The celebrated voyager Andres de Urdaneta, who accompanied Legaspi on his expedition to the Philippines, and returned to New Spain by the northern Pacific, was reported to have discovered a northern strait conducting from the great ocean into the Atlantic. The high reputation of Urdaneta as a navigator and cosmographer, by representing him as a fit person to solve an interesting geographical problem, may have conduced, along with some speculations found among his papers at his death, to give rise to this report. In 1574, a pilot of New Spain, named Juan Fernandez de Ladrillero, publicly declared that he had discovered a strait of communication about 800 leagues to the north of Compostella, in New Spain, and that it disembogued itself into the sea where the English went to kill fish. Another formal deposition to the same effect, was made in 1579, by Martin Chack, a Portuguese mariner, who stated that in a small ship, of eighty tons burden, he had found a way from the East Indies through the Gulf of Newfoundland, which he believed to be in latitude 59° north. The discovery said to have been made by Lorenzo Ferrer Maldonado, who, it was pretended, made a voyage from Lisbon to the coast of Labrador, in the year 1598, and found a strait by which the navigation from Spain to China might be performed in three months, is no doubt as apocryphal as the foregoing. Among the voyages which were for a long time considered as fictitious, and the credit of which is not perfectly established at the present day, one of the first, in the order of time and of importance, is the expedition of Juan de Fuca. This pilot, whose real name was Apostolos Valerianos, was a Greek of the island of Cephalonia, and was employed in the service of Spain for upwards of forty years. Being at Lemnos, in the year 1596, on his return from his voyages, he gave an account of his last expedition to Mr. Michael Lock, an English gentleman of talent and respectability, by whom the particulars were communicated to Purchas. Fuca, according to the account that he gave, had been desPatched from the harbour of Acapulco, in 1592, by the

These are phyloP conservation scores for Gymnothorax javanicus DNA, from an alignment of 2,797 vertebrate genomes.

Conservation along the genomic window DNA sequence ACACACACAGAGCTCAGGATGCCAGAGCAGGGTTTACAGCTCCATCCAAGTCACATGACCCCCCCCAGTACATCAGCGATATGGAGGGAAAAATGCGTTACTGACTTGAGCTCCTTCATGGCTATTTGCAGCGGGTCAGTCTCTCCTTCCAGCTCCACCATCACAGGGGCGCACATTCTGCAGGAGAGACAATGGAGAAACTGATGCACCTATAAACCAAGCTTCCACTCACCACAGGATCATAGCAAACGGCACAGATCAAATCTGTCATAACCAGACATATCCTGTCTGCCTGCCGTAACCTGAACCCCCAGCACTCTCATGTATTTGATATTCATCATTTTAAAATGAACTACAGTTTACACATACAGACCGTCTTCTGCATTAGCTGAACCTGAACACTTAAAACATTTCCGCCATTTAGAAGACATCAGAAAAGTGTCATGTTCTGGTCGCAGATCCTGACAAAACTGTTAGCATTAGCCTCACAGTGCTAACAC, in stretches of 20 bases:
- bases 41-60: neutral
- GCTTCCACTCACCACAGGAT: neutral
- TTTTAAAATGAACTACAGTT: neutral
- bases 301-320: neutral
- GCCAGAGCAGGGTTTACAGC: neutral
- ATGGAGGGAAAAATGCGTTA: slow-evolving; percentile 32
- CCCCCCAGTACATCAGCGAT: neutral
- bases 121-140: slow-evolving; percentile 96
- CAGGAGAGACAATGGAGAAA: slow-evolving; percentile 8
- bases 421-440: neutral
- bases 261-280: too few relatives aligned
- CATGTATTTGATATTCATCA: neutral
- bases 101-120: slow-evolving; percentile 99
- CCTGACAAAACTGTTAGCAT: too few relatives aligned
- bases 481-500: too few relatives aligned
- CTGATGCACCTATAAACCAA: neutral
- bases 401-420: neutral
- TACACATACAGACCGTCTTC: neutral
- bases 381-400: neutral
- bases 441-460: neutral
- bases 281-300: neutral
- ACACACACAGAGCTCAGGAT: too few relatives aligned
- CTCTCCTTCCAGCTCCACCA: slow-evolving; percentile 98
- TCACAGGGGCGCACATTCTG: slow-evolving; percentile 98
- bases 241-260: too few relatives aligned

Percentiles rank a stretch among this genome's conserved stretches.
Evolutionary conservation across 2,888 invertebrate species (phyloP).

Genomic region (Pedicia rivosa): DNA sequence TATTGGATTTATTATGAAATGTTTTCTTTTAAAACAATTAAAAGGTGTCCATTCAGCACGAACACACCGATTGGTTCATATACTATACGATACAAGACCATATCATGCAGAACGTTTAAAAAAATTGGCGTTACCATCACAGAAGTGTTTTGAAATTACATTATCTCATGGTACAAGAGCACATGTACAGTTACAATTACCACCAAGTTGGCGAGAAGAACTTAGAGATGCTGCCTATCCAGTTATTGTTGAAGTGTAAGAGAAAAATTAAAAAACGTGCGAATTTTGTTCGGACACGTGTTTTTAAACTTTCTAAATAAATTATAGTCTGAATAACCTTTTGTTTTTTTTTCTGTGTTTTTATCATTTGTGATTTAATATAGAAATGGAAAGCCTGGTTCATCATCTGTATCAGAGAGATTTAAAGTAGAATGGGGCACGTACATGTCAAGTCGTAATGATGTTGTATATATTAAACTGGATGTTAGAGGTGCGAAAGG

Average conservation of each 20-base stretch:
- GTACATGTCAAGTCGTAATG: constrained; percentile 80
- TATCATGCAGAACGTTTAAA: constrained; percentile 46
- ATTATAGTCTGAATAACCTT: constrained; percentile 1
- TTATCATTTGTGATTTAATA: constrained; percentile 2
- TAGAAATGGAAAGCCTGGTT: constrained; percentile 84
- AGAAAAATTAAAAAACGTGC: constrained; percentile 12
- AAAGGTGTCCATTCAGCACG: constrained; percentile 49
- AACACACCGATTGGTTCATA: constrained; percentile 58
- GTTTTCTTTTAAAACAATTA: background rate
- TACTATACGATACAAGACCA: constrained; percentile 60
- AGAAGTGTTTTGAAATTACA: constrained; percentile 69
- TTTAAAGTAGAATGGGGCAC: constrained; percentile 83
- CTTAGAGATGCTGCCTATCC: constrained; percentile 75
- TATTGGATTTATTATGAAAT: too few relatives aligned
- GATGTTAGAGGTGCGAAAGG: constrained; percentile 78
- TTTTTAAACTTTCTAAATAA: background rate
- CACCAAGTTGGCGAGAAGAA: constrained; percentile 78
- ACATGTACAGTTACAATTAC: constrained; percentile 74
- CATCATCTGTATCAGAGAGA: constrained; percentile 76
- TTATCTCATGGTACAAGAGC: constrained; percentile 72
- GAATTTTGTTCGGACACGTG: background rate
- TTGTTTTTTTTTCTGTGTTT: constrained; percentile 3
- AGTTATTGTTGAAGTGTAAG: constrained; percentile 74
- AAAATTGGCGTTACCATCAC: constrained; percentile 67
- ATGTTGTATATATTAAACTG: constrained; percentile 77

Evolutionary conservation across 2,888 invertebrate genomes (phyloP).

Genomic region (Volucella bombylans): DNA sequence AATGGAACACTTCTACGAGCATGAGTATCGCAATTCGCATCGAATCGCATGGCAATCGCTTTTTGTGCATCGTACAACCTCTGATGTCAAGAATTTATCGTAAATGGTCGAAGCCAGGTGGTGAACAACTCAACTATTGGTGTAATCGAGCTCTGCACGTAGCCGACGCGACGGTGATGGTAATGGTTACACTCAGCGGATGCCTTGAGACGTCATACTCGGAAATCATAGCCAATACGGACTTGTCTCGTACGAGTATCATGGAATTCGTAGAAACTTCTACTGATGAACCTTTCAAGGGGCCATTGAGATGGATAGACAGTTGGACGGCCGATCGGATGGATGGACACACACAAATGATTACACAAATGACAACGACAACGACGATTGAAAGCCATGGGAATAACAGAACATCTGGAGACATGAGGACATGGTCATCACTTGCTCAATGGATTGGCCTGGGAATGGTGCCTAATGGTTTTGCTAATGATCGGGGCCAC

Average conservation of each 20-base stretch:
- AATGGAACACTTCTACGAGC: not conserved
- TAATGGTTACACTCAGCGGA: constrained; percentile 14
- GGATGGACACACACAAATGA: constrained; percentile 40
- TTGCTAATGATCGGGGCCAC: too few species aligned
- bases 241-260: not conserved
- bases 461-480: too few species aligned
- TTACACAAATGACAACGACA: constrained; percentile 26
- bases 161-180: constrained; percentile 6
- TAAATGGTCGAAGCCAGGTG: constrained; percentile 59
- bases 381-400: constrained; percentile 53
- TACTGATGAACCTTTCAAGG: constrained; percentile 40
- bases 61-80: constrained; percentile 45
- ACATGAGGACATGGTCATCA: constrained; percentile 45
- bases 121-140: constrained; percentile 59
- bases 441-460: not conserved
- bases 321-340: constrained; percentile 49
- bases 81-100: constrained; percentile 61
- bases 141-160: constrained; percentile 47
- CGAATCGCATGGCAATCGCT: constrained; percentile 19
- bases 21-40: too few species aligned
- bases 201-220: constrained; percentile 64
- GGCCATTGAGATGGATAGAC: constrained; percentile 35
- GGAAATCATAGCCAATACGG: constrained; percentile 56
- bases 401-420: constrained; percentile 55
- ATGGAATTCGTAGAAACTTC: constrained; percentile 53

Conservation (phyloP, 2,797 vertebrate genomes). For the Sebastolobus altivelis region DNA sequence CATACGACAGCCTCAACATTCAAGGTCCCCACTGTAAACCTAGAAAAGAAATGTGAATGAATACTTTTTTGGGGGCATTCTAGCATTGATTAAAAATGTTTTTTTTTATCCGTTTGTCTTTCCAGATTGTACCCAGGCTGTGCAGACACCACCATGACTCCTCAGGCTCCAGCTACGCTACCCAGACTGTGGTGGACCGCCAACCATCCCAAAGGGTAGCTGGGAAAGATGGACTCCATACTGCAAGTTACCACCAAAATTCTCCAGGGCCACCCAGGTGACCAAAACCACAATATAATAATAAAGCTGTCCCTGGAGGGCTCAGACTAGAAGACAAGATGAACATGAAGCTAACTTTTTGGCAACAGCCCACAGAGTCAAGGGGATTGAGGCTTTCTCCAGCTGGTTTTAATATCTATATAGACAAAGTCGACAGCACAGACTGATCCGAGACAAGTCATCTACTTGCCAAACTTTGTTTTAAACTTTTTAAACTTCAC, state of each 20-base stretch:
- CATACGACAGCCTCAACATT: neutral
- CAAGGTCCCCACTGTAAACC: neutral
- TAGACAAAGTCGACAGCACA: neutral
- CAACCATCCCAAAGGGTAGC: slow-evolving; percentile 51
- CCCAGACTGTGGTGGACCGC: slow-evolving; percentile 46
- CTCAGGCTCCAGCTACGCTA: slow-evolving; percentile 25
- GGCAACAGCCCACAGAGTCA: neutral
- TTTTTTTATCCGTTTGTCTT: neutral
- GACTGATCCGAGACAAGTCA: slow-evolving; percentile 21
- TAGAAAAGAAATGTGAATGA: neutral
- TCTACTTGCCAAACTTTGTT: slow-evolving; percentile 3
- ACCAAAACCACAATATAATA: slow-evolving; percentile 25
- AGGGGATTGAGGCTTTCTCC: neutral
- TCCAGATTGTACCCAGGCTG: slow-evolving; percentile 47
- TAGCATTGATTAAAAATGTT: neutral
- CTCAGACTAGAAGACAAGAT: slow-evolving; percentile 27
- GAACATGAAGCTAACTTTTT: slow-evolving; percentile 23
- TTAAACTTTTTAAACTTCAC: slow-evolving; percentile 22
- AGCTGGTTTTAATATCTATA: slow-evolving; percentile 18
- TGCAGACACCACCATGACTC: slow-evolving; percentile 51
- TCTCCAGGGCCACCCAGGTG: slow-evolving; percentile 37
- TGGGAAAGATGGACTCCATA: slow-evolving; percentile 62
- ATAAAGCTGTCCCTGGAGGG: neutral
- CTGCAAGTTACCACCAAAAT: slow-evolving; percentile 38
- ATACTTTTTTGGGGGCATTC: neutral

viceroy of Mexico, with a small caravel and a pinnace, for the purpose of discovering the communication by the north of America from the Pacific to the Atlantic Ocean. Between the parallels of 47° and 48° he found that the land trended to the north-east, and presented a large opening which might possibly be a strait; he entered it, and sailed through it for the space of twenty days. The land in some places extended toward the north-east, in others toward the north-west: the passage grew much wider as he advanced, and contained several islands. Fuca frequently went on shore, and saw a number of inhabitants clothed with skins of animals; the country appeared to him to be fertile, and to abound in gold, silver, and pearls. He continued this course till he reached the Atlantic Ocean. He had found the strait, through its entire length, to be of a width sufficient for navigation; and the mouth by which he had entered it had appeared to him to be thirty or forty leagues across. He then resolved to return by the same passage, for he was satisfied that he had accomplished the object of his mission in discovering a communication of the two seas across the continent of America. He was also prevented from advancing by his dread of the savages, whom he was unable to resist if they thought proper to attack him : he therefore returned to Acapulco, where he spent two years in vainly soliciting the reward to which he thought himself entitled for the discovery that opened to Spain a new source of wealth and prosperity. The voyage of Fuca was long regarded as a fiction; the discoveries of the English in Hudson's Bay clearly demonstrating that there does not exist such a communication with the western ocean as that which he pretends to have discovered: but his narrative ought to be interpreted with all the indulgence which is due to writings of that age. Modern researches have proved that there exists an inlet near the latitude mentioned by him, which conducts, not indeed into the Atlantic, but into a large basin, or interior sea, which separates a great archipelago from the high lands of the continent. It is probable that Fuca, having proceed 150 or 160 leagues in this basin, felt convinced that it would conduct him into the Atlantic ocean ; and that, under this presumption, he hastened his return, just as Cortereal had announced his discovery of the Straits of Anian, and as the Dutch voyager Cornelison had turned back from the north-eastern seas with a conviction that he had found a passage to Tatary and China. But Fuca, by confounding hypothesis with fact, has incurred the danger of being wholly disregarded. Towards the beginning of the present century there was circulated in Europe the account of an expedition performed in 1640, by one admiral Bartolomeo de Fuente, or Fonte, which appeared for the first time in London in 1708, in a periodical work entitled Memoirs for the Curious. It long occupied the attention of English, German, and French geographers, but is now deservedly regarded as a fiction. Yet the names of De Lisle, Buache, and Fleurieu, who condescended to become its apologists and defenders, may still entitle it to a brief consideration. The narrative relates that the king of Spain, alarmed at the progress made by Hudson, James, and other navigators, in the north-west, determined to oppose their attempts to reach the Pacific Ocean by that course, and for this purpose De Fonte received orders to sail with four armed ships. Accordingly he put to sea, from Callao, on the 3d of April, 1640. At the port of St. Helena, 200 leagues to the north of the Bay of Guayaquil, they took in a large quantity of bitumen, or mineral tar, which was deemed an excellent remedy for the scurvy. The master of De Fonte's ship informed him, that 200 leagues north from Cape St. Lucas the flood tide from the north met that flowing from the south, and that he was therefore sure that California must be an island. On this information, don Diego Penelosa, a young nobleman of great knowledge in cosmography, undertook to discover whether California were an island or a peninsula; and, for that purpose, parted from the